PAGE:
The knowledge that it’s all about trees.

Cooking, bathing, building, staying warm, staying dry… when you’re not removed from the basics of sustaining life by the conveniences of modern life, it’s impossible not to know that these things all require trees.

Soil fertiity, soil erosion, the water cycle, successful harvests, pollination, a balanced diet, thriving wildlife, sustainable ecosystems… These things are all require trees, too. But the links are somewhat less obvious.

What is obvious is that the trees are disappearing. The soil is disappearing. The rains are no longer reliable. The land is less fertile. Fruits & other food for forage is less available. Bees have fewer places to nest. Animals have fewer places to make their homes.

Trees. So important.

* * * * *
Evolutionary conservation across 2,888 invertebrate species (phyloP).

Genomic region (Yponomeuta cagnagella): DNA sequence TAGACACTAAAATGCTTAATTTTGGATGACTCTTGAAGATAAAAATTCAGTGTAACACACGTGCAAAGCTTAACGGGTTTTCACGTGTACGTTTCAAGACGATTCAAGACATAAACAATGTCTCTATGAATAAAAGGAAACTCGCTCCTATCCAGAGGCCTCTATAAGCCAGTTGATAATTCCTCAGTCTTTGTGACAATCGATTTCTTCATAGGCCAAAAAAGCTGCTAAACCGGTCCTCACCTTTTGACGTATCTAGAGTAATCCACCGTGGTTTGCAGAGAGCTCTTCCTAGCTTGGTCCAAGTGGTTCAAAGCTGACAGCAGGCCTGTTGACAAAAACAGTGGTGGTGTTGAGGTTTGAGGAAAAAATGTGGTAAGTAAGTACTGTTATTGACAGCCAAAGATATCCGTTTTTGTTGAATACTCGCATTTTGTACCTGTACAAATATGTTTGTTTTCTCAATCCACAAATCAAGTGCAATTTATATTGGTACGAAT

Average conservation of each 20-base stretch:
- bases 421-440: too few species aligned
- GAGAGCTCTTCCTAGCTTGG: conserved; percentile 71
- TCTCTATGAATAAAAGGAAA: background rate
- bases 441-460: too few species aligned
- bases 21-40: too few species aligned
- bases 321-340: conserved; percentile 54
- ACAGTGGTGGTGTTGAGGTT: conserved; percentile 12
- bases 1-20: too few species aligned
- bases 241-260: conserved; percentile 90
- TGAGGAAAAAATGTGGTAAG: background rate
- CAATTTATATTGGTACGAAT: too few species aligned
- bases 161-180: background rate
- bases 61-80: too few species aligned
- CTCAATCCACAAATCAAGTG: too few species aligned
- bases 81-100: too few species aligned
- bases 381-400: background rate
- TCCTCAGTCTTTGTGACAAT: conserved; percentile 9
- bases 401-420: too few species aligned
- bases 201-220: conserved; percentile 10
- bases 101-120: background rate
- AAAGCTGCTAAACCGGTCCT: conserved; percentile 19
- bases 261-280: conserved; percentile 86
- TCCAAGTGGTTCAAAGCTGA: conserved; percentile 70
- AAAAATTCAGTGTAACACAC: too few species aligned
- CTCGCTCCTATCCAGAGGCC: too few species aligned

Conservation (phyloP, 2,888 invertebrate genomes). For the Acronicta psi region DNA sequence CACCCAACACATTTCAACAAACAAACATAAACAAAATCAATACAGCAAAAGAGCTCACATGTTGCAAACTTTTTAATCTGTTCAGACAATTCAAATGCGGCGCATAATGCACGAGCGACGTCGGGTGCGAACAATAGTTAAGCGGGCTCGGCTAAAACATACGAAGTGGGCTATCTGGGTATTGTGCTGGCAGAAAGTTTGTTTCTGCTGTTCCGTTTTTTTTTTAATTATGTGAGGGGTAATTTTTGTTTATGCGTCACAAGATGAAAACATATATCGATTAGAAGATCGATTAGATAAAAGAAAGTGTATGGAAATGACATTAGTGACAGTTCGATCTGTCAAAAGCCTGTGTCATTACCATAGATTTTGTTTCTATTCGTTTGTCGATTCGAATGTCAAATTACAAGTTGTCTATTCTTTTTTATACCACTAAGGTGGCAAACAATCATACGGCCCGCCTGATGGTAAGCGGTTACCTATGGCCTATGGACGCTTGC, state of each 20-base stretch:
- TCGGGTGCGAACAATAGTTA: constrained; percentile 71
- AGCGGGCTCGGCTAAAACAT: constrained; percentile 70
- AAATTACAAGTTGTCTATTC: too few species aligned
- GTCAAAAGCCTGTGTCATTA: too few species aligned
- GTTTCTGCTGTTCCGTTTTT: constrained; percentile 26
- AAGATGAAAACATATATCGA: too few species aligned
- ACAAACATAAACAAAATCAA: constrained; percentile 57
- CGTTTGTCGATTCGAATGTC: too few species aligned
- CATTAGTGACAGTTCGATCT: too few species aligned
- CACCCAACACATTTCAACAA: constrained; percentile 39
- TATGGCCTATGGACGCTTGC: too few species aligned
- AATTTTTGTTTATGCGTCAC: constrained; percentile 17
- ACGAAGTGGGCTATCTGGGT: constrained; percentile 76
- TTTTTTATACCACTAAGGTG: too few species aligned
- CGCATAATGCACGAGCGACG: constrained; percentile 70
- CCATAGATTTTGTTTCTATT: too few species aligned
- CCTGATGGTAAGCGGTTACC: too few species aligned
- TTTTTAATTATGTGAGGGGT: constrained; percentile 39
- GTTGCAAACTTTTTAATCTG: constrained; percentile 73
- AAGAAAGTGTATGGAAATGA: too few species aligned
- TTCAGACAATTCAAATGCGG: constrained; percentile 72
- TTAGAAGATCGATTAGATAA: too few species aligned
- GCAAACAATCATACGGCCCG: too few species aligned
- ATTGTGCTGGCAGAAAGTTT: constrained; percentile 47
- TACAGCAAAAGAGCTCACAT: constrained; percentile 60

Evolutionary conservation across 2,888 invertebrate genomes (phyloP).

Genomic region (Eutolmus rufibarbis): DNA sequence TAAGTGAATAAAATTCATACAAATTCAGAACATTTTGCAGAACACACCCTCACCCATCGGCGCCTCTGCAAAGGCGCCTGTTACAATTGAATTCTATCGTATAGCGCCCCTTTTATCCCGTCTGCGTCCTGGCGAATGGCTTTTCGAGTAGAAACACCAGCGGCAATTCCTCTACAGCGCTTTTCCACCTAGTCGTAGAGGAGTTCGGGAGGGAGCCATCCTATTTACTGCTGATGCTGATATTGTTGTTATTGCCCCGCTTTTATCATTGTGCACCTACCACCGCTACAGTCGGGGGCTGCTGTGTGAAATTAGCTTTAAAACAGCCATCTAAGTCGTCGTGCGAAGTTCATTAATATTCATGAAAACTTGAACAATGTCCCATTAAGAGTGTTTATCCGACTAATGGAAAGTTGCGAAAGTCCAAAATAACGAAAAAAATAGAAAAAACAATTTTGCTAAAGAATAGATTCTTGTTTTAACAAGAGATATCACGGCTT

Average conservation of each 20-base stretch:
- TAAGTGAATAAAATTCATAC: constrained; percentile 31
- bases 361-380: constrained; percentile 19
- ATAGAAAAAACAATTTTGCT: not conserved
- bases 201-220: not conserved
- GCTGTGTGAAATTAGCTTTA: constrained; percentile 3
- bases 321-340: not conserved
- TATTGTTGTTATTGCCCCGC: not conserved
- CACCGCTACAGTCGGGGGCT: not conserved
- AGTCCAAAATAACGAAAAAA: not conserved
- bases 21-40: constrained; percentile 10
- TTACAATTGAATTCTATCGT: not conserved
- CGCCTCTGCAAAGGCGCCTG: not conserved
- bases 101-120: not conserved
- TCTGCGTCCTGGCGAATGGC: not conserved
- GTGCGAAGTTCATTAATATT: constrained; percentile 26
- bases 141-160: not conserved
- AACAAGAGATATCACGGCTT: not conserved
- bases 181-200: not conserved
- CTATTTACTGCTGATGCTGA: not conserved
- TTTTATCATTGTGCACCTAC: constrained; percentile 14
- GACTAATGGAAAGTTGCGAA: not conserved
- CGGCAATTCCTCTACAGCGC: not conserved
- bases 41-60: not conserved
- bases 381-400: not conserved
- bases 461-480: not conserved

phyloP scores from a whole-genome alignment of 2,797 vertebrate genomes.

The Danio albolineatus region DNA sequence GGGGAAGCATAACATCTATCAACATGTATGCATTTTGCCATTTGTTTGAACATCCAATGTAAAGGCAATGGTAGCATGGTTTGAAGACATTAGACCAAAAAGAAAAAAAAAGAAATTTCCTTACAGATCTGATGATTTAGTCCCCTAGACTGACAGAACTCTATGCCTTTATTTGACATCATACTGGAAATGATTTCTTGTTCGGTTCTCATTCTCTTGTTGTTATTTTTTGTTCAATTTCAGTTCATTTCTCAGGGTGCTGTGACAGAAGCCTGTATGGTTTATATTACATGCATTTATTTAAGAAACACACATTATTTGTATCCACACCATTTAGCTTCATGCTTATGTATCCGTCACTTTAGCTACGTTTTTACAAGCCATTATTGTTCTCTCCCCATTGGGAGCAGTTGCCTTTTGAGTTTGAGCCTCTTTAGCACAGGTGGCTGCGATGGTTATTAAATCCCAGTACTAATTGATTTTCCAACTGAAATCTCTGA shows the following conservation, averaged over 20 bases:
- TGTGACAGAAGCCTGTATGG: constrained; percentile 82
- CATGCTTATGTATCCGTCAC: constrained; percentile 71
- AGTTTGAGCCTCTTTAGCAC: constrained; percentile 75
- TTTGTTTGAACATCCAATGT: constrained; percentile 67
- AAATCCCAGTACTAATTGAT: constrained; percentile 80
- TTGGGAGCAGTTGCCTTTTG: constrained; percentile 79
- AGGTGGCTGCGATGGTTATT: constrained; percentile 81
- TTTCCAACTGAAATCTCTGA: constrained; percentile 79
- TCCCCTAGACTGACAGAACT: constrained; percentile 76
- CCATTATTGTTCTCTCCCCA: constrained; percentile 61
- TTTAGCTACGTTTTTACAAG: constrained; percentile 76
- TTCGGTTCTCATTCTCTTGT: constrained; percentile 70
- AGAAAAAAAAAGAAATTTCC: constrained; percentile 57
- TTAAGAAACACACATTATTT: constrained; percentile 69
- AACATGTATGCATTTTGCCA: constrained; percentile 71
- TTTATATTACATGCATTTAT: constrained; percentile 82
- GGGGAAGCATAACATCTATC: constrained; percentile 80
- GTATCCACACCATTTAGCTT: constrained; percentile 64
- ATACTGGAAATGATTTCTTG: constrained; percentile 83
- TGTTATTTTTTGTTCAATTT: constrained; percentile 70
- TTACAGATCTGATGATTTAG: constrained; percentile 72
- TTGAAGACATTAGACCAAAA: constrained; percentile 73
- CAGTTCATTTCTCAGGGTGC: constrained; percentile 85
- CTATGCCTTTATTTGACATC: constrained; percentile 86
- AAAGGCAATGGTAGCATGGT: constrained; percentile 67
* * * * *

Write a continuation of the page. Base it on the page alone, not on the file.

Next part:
Because of the way the land system is set up, most folks in Zambia don’t exactly own their land. In a society of folks who are more or less renters, it’s hard to impress the importance of planting trees that may not yield a benefit for years to come.

I keep going back to my years as a renter. If I had planted 1 fruit tree at every place I rented since I struck out, about 8 of them would be producing fruit now. More than 8 families would have had access to free fruit this year. Sure it wouldn’t be me eating that fruit, but what if some like-minded tree-loving fool thought to plant an orange or fig or apple or pear tree at my future abode a few years back?

Knowledge is Power (Or We Can’t Live with Our Heads in the Sand)

Posted in Peace Corps Adventures by Joy on November 9, 2013

Earlier this week something totally awesome happened. 149 people in my community came out to get tested for HIV.

Sub-saharan Africa has some of the highest HIV infection rates in the world, & my area has some of the highest infection rates in Zambia. Countless NGOs work daily to sensitize people about the disease, debunk myths & false beliefs, educate about prevention, & provide testing, counseling, & treatment. Peace Corps Zambia receives funding from PEPFAR (a Bush program focused on HIV), & as such all volunteers here do some HIV/AIDS work.